We…have to stop comparing ourselves with the young. The characteristics of the young are perfect for the young but unsuitable for the old. -Barbara Stanford, Gift of a Lifetime
As the Baby Boomer generation ages, you would think our cultural stereotypes regarding youth and aging would flip. There are so many of us Boomers–it seems we should easily extol aging as something worthwhile, something beautiful, something to be treasured. But that’s not quite happened (at least, not yet), perhaps because the majority of Boomers are so busy trying to hang on to youth by engaging in youthful pursuits.
I am ready to admit that I am no longer young. What’s more, I’m glad. Being young was wonderful…well, mostly…okay, sometimes. It was hard a good bit of the time, though I didn’t always know it. I sometimes look back on my life and wonder, How did I ever manage all that? I don’t think I could do that today. And I’m absolutely right, I couldn’t. Nor do I want to.
That’s the point. I don’t want to. I don’t long for the days when my children were little; I now enjoy them as adults. I don’t miss the days when I believed multi-tasking was essential to a life well-lived. There’s something to be said for giving one thing my undivided attention. I see now that I’ve spent way too many years rushing from one moment to the next, often without really experiencing much of it.
As I let the dog out this morning, I spied in the faint pre-dawn light our resident cardinal sitting in his winter-woody bush. He was facing the east, awaiting the sunrise. Just waiting. As I settled on the sofa with my cup of hot coffee, I gazed out the window and pondered that cardinal. Had he been sitting there all night, just watching and waiting for the sun to rise and a new day to begin? I contemplated how God keeps watch all hours of the night, how I can sleep peacefully because I know beyond any doubt that God never sleeps, and the deep joy that comes with that sure and certain knowledge rose in my heart. I consciously welcomed it, just as we welcomed the sunrise, Mr. Cardinal and I.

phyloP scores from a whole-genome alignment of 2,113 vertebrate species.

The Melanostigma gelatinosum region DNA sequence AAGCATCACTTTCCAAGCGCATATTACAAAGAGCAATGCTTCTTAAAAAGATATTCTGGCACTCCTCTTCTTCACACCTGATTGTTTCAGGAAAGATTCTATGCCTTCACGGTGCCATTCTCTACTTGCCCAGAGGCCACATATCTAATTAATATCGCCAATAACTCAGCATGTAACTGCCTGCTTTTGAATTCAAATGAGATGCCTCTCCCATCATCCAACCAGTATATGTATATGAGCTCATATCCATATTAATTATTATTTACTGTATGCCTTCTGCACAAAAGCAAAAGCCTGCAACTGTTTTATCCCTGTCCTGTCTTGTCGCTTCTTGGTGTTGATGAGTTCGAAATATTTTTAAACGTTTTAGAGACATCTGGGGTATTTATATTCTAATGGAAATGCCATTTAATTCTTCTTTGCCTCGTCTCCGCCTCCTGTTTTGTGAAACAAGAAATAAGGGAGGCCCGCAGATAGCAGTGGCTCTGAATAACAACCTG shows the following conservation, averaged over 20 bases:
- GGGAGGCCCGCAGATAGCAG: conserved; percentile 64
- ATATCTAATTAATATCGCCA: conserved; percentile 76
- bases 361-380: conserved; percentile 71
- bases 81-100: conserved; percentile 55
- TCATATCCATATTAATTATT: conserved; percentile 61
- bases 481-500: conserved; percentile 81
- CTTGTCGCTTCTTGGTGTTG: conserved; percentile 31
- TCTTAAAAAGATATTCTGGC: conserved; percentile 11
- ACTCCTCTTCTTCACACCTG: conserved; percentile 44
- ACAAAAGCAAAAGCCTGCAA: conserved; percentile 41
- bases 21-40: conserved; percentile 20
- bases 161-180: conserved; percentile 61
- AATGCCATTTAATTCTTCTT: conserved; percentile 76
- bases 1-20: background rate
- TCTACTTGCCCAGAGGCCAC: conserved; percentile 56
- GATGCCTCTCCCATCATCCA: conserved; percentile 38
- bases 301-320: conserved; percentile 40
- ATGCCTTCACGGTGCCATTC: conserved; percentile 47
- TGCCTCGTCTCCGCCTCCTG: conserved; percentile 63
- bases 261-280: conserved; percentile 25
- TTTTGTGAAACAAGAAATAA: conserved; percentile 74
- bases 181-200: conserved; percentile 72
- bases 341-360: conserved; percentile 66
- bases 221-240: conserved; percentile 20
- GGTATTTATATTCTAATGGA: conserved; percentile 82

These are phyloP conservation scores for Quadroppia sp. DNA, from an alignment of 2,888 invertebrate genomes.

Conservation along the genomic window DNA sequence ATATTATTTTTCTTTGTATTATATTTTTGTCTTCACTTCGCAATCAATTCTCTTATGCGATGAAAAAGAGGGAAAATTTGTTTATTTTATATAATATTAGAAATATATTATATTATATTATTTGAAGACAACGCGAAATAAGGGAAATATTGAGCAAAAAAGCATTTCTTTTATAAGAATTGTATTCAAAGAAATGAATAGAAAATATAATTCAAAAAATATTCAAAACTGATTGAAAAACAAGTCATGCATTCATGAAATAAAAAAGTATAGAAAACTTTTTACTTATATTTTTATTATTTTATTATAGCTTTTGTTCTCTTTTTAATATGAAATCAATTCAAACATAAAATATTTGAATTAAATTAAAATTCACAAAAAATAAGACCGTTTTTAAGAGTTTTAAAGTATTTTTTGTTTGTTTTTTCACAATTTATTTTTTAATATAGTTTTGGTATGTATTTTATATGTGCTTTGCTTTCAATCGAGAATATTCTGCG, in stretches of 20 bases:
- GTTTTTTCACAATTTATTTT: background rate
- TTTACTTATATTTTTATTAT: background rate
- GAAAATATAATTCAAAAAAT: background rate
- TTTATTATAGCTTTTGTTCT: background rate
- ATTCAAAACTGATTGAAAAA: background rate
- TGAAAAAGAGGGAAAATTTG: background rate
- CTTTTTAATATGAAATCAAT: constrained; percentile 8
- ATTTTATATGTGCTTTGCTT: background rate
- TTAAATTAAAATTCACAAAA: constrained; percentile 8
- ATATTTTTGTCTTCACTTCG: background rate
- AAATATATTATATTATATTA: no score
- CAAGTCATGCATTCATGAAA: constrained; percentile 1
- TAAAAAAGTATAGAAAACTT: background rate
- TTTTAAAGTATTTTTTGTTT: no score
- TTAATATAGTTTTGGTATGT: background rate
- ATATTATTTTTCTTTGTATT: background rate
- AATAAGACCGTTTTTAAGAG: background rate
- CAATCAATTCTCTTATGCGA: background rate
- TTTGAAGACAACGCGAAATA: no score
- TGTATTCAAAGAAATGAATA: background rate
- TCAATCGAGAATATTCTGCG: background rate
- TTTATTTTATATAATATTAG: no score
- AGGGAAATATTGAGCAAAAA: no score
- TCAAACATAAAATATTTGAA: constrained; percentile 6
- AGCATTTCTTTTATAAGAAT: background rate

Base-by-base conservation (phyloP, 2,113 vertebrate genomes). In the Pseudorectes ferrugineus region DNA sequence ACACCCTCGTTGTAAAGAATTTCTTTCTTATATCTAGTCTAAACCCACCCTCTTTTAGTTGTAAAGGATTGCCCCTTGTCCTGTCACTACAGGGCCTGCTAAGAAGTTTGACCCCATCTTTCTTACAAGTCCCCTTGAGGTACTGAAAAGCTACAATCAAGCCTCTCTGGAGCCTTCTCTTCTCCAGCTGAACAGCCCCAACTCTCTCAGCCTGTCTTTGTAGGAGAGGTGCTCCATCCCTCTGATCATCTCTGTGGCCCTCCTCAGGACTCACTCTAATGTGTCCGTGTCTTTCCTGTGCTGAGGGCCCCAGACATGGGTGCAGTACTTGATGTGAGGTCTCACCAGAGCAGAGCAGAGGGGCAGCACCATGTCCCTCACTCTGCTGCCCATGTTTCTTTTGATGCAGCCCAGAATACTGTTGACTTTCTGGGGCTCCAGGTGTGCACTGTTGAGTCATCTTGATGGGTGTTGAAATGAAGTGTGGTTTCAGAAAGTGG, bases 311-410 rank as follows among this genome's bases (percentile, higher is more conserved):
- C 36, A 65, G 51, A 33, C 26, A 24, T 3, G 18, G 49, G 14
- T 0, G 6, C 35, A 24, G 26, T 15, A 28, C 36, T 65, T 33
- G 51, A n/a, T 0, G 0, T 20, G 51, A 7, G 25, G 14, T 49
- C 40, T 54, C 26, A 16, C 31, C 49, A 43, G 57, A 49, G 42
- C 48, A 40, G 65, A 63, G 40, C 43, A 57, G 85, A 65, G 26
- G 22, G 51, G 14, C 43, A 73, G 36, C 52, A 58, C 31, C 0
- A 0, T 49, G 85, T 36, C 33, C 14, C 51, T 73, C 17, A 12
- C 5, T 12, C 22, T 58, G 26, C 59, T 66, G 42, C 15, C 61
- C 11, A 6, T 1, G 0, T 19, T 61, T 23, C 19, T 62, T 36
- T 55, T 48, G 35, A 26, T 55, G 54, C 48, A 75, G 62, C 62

I am grateful for the time I have now to sit quietly and reflect.
In my younger years, I had little time for watching the sun rise or to just sit and ponder in the early pre-dawn light. I was too busy serving breakfast, packing lunchboxes, getting kids out the door to school, a husband off to work and–as the kids got older and the economy got tighter–myself, too. And it is only with the passage of time and the experience gained in a lifetime that I have certain assurances about God, including that he is always watching over me and all his creation.
As I navigate this aging process, I am trying to be attentive to the cultural stereotypes I consciously hold, and even more attentive to those I might be holding subconsciously. (For example, why do I prefer to think of myself as “aging” rather than “old?” Perhaps because aging indicates movement and old sounds final/done? ) I want to embrace this inevitable process with grace, even to welcome it with joy and delight. A slower pace, more time to give, finding and savoring joy in the present moment–these beautiful treasures are definitely suitable for the old!